History, Topography, and Directory of Northumberland: Comprising a General Survey of the County, and a History of the Town and County of Newcastle-upon-Tyne, with Separate Historical, Statistical, and Descriptive Sketches of the Boroughs of Gateshead and Berwick-upon-Tweed, and All the Towns ... Wards, and Manors. To which is Subjoined a List of the Seats of the Nobility and Gentry
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acres agent Alnwick Bedford-st Bell Bell-street Bigg Market Bill Quay blacksmith Blaydon boot and shoemaker Bridge-street Brown builder butcher Carr Castle Chapel Church Clayton-st Clayton-street Clive-street coal colliery Cowpen Quay Cramlington Davison draper Duke Duke of Northumberland Earl East Edward Elizabeth Elswick erected farmer Fenwick Forster Gallow-gate Gateshead George Gibson Grey Grey-street grocer Hall Henry Heworth High-street Hill House Howard-street inhabitants in 1801 Isabella James Jane John joiner Joseph Linskill-street Lord Low Fell manor manufacturer Mary master mariner Matthew merchant miles miller Morpeth Newcastle Newgate-st North Shields Northumberland parish Percy-street Pilgrim-st Pilgrim-street population in 1801 proprietor prov provision dealer rateable value Robert Robson Robt Rothbury Sandgate Sandhill School Scott Sheriff Hill Shields ship shopkeeper Side situated Smith souls street tailor Thomas Thompson Thos town township township and village Tyne Tyne-street Tynemouth vict Watson West Westgate William Wilson Winlaton Wrekenton
Page 126 - My heart is awed within me when I think Of the great miracle that still goes on, In silence, round me, — the perpetual work Of thy creation, finished, yet renewed Forever.
Page 119 - ... are overhung. The roof is covered as with a canopy of gorgeous tapestry, enriched with festoons of most graceful foliage, flung in wild irregular profusion over every portion of its surface. The effect is heightened by the contrast of the coal-black colour of these vegetables with the light ground-work of the rock to which they are attached.
Page 49 - They come — and onward travel without dread, Chanting in barbarous ears a tuneful prayer — Sung for themselves, and those whom they would free! Rich conquest waits them : — the tempestuous sea Of Ignorance, that ran so rough and high And heeded not the voice of clashing swords, These good men humble by a few bare words, And calm with fear of God's divinity.
Page 141 - Saxon hands : 0 ye Northumbrian shades, which overlook The rocky pavement and the mossy falls Of solitary Wensbeck's limpid stream; How gladly I recall your well-known seats Beloved of old, and that delightful time When all alone, for many a summer's day, 1 wandered through your calm recesses, led In silence by some powerful hand unseen.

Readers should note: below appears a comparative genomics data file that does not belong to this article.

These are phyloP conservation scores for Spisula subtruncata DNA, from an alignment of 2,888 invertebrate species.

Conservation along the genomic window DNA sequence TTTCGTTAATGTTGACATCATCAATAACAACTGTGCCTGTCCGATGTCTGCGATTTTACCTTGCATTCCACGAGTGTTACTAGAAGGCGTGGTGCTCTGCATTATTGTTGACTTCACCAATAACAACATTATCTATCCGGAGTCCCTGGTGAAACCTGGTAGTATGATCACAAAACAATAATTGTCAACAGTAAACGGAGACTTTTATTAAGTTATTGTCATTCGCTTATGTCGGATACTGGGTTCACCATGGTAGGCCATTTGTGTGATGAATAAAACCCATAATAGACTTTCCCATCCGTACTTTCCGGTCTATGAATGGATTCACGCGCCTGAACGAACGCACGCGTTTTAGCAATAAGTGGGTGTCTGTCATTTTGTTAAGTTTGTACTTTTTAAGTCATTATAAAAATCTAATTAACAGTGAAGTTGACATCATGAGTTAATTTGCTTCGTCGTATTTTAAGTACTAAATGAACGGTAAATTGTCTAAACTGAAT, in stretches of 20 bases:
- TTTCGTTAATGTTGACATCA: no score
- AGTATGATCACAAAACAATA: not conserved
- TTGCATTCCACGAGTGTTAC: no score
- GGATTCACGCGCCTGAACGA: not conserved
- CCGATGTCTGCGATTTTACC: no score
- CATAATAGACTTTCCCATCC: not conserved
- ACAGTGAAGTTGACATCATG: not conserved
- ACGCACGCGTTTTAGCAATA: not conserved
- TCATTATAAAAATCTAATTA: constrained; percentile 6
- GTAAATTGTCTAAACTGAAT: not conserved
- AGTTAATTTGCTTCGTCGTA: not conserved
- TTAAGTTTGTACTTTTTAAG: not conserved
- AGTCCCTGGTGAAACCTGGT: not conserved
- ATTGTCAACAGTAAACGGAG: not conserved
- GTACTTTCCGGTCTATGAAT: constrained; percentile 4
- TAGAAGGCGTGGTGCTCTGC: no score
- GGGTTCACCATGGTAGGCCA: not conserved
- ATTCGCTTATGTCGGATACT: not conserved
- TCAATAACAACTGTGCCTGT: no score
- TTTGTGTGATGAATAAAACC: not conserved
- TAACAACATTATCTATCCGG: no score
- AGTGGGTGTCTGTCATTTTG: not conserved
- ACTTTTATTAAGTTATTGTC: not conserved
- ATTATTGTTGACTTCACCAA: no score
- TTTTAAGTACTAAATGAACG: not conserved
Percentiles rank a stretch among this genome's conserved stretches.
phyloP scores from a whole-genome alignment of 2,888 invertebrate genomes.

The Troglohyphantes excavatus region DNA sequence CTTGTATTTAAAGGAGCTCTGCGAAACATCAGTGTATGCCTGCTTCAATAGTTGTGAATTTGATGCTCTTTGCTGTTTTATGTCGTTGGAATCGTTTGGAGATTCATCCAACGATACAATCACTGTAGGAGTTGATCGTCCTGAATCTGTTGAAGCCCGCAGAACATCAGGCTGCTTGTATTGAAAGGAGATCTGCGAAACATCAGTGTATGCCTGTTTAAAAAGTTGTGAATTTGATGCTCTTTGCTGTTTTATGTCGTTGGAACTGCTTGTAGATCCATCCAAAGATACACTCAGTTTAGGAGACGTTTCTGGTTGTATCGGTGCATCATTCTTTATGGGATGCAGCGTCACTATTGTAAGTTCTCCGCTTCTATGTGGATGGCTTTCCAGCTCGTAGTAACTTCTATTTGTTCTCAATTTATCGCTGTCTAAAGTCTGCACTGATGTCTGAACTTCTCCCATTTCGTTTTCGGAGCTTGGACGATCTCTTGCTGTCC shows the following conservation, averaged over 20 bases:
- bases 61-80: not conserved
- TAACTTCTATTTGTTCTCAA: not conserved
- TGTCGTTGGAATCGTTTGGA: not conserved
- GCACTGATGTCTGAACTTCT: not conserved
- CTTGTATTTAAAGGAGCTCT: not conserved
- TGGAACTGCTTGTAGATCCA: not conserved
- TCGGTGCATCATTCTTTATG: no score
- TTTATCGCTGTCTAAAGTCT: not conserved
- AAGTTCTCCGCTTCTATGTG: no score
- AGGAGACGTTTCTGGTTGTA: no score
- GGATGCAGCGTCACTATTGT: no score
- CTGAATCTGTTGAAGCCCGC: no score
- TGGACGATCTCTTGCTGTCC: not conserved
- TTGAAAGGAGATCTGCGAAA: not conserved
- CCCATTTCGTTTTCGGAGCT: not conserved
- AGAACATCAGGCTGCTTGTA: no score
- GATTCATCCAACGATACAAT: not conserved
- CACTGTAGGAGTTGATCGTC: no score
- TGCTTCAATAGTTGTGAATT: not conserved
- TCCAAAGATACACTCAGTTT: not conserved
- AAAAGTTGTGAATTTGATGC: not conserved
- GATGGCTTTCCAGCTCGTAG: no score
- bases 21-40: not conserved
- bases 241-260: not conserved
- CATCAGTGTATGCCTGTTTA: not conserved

Page 119 - The effect is heightened by the contrast of the coal-black colour of these vegetables, with the light ground-work of the rock to which they are attached. The spectator feels himself transported, as if by enchantment, into the forests of another world ; he beholds trees of forms and characters now unknown upon the surface of the earth, presented to his senses almost in the beauty and vigour of their primeval life...
Page 704 - Let those who will descend with me, and in the name of the Lord, we will break that host, and conquer ; or, if not, at least die with honour, like soldiers.
Page 59 - Here was that Charter" seal'd, wherein the Crown All marks of Arbitrary power lays down: 330 Tyrant and slave, those names of hate and fear, The happier stile of King and Subject bear: Happy, when both to the same Center move, When Kings give liberty, and Subjects love.
Page 40 - When they pursue, they infallibly overtake ; when they are pursued, their escape is certain. They despise danger ; they are inured to shipwreck ; they are eager to purchase booty with the peril of their lives. Tempests, which to others are so dreadful, to them are subjects of joy ; the storm is their protection when they are pressed by the enemy, and a cover for their operations when they meditate an attack. Before they quit their own shores, they devote to the altars of their gods the tenth part...
Page 49 - But because you are come from far into my kingdom, and, as I conceive, are desirous to impart to us those things which you believe to be true and most beneficial, we will not molest you, but...
Page 108 - ... francs per annum to the government establishment of the School of Arts, which takes charge of every youth who shows an aptitude for drawing, or imitative design of any kind, applicable to manufactures. Hence all the eminent, painters, sculptors, even botanists and florists of Lyons, become eventually associated with the staple trade, and devote to it their happiest conceptions.